A streaming video collection of thousands of high-quality digital programs and video clips, covering topics in the humanities, social sciences, sciences, business and economics, and health. Use Films on Demand "to search for specific video segments, organize videos into folders, and create personal playlists for others to view. You can also integrate videos directly into ... distance learning courseware." Access Note: Create a user account (free), in order to create and share customized playlists, save your favourite videos for quick access and set your default preferences, Click on Create Account or Sign In on upper right corner of screen.
Now includes the Entertainment Collection.
License Information: There are no restrictions to the number of simultaneous users. Access is restricted to the current students, faculty, and staff of the University of Saskatchewan, and to "walk-in" users of the University of Saskatchewan Library for educational, research, and non-commercial personal use. It is accessible in the library, on campus, and remotely. Systematic copying or downloading of electronic resource content is not permitted by Canadian and International Copyright law.
iBiology's mission is to convey, in the form of open-access free videos, the excitement of modern biology and the process by which scientific discoveries are made. Collection includes talks by many Nobel Laureates and members of the United States National Academy of Sciences. Also includes educational resources.
If your DOI has the following prefix preceding the DOI number "http://dx.doi.org/", remove this prefix first and then proceed to the step below.
Selected Books on Teaching
Science Teaching Essentials by Cynthia J. BrameScience Teaching Essentials: Short Guides to Good Practice serves as a reference manual for science faculty as they set up a new course, consider how to teach the course, figure out how to assess their students fairly and efficiently, and review and revise course materials. This book consists of a series of short chapters that instructors can use as resources to address common teaching problems and adopt evidence-based pedagogies. By providing individual chapters that can be used independently as needed, this book provides faculty with a just-in-time teaching resource they can use to draft a new syllabus. This is a must-have resource for science, health science and engineering faculty, as well as graduate students and post-docs preparing for future faculty careers.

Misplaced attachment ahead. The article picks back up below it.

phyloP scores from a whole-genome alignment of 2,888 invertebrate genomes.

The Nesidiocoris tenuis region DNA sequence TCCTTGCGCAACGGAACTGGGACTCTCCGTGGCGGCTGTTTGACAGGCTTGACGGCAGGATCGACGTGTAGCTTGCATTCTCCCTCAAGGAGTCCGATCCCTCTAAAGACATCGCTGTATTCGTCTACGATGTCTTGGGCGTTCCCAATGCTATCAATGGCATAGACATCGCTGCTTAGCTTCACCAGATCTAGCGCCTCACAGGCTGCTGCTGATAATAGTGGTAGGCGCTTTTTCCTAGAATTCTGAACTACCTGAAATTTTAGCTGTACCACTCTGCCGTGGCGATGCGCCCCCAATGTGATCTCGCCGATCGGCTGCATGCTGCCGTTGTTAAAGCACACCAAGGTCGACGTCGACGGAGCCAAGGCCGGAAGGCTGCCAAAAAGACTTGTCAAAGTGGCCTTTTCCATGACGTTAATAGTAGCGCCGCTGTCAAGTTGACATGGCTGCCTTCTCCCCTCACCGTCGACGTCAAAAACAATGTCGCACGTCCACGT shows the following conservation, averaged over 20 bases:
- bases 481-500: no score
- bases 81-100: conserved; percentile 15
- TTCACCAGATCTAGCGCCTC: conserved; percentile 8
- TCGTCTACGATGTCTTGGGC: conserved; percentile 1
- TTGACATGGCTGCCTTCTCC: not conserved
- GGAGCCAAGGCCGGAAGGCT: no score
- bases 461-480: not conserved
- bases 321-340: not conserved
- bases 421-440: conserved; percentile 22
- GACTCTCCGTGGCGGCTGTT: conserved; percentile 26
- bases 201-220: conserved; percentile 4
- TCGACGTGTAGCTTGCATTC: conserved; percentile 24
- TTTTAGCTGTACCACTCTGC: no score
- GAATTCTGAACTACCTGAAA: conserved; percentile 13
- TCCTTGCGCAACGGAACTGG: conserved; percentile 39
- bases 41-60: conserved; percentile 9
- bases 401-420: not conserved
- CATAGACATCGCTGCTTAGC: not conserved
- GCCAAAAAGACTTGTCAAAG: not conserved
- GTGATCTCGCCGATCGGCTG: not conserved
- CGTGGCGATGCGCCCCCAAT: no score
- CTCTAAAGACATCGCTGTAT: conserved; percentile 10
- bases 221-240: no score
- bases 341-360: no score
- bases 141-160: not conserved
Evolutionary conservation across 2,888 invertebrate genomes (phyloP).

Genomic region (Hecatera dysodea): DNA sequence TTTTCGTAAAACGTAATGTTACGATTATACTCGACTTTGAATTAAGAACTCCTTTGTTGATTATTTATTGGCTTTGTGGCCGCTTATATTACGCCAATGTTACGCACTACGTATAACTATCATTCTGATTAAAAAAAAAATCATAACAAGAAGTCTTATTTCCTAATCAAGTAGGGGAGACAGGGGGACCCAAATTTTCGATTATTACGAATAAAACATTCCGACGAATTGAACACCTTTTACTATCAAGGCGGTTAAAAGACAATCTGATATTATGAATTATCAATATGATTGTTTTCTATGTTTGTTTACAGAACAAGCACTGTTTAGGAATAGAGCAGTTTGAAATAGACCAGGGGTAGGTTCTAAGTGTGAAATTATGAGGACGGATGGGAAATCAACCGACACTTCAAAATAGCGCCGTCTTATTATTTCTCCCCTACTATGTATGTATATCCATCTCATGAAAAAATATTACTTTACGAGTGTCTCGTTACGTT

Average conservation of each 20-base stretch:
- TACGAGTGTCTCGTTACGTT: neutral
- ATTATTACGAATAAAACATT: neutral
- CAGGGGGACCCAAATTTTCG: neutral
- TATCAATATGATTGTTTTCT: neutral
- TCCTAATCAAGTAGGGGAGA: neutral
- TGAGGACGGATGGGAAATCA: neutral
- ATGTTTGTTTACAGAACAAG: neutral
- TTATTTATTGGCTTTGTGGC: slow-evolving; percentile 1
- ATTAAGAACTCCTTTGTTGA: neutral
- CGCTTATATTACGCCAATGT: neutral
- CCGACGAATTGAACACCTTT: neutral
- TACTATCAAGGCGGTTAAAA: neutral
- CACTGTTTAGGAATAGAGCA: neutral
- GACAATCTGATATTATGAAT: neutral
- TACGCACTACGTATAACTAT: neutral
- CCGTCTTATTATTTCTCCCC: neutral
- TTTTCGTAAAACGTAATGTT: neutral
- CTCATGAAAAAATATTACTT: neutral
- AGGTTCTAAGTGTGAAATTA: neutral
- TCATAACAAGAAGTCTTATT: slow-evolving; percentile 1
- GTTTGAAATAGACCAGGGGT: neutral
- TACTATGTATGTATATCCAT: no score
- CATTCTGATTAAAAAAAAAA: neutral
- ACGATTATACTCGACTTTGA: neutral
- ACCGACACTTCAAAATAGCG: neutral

Call Number: Q181 .B73 2019 Science Library
Publication Date: 2019-02-11
Empowering Underrepresented Students in Science by Sonji Johnson-Anderson; Ranjana Lingutla; Margaret RileyEmpowering Underrepresented Students in Science: STEM Students Speak chronicles the best practices of a STEM retention program for underrepresented minority students (URM) at a public university. Written mostly as an engaging series of vignettes, this story invites its audience to examine the "underbelly" of this successful program. It reveals to readers what lies at the heart of creating and sustaining a STEM retention program that is as inviting as it is vital. The program's practice of reflection helps to build students' self-efficacy and self-understanding. This book addresses the problem of merely throwing resources at a program to have it only achieve mild success. Most STEM retention/support programs offer a litany of "things" they think are necessary for students, especially traditionally underserved students, to survive in STEM. We contend that our program goes beyond merely throwing money at a need, to critically assessing the need through the lens of inclusive practices. Our program attempts to engage with the whole selves of the students we serve. Proposes a focused, strategic approach to offering support to underrepresented minority (URM) students Shares easily reproducible ways to build a STEM support program to replicate the success at UMASS AP Features an engaging, readable style with real-world applications